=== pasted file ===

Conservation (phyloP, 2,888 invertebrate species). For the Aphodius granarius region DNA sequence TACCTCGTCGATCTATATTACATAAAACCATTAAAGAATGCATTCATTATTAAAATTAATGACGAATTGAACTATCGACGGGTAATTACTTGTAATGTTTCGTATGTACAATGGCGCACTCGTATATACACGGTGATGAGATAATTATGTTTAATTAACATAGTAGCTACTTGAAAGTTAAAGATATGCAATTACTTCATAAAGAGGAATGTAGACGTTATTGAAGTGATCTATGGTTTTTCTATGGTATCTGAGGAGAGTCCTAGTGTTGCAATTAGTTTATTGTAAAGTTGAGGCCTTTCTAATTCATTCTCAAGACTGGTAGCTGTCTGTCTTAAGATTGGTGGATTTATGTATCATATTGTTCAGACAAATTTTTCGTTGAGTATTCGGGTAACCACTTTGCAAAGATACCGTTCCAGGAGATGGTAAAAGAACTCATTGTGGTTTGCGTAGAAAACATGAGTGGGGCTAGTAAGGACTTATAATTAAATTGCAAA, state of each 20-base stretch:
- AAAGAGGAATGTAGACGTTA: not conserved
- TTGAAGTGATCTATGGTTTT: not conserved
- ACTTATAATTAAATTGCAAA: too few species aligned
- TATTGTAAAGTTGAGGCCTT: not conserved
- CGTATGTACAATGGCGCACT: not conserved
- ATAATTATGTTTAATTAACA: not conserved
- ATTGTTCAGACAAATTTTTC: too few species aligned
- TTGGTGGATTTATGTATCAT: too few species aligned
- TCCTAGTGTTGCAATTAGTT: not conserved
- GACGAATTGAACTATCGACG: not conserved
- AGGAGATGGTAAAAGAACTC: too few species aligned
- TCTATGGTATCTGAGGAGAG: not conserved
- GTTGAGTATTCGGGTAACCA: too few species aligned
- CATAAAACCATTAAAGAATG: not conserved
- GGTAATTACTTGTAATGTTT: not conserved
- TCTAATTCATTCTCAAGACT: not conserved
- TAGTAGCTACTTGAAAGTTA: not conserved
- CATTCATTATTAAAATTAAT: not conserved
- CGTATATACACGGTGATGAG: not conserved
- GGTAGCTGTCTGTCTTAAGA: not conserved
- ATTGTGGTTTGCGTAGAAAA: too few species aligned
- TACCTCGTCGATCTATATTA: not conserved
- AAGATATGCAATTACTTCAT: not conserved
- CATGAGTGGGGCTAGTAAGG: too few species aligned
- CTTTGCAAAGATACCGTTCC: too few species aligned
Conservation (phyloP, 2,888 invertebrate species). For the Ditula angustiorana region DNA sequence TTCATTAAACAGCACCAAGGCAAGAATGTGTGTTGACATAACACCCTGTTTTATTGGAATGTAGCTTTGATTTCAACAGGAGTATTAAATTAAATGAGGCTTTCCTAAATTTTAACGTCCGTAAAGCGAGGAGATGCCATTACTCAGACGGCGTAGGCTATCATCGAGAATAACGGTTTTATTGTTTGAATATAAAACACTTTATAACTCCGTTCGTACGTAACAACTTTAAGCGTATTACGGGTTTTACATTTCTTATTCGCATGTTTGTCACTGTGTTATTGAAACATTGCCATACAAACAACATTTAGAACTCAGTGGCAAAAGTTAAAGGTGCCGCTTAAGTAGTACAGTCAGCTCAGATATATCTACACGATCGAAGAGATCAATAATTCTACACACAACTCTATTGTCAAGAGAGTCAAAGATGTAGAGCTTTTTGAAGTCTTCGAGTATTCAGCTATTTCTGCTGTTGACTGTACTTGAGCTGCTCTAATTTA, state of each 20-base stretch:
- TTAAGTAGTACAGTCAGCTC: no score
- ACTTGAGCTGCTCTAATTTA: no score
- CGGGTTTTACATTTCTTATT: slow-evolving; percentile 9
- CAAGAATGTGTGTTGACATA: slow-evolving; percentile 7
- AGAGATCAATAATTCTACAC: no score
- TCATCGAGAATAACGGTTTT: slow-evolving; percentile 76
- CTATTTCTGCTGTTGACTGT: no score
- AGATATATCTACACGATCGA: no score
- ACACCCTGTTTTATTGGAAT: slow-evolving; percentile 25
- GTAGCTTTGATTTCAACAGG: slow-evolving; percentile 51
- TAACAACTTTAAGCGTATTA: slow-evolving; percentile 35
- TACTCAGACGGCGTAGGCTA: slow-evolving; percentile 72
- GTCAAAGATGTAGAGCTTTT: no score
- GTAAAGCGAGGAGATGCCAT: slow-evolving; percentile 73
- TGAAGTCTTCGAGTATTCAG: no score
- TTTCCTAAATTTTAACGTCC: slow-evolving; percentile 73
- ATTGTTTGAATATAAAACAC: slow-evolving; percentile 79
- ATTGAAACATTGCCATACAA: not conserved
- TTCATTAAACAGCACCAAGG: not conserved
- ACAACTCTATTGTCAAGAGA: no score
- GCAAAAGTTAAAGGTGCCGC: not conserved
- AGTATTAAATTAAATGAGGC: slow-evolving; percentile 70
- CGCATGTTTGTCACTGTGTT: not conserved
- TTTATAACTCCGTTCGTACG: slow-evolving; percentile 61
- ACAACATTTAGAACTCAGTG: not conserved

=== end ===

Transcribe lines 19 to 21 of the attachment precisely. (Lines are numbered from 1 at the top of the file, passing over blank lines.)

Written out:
- CATTCATTATTAAAATTAAT: not conserved
- CGTATATACACGGTGATGAG: not conserved
- GGTAGCTGTCTGTCTTAAGA: not conserved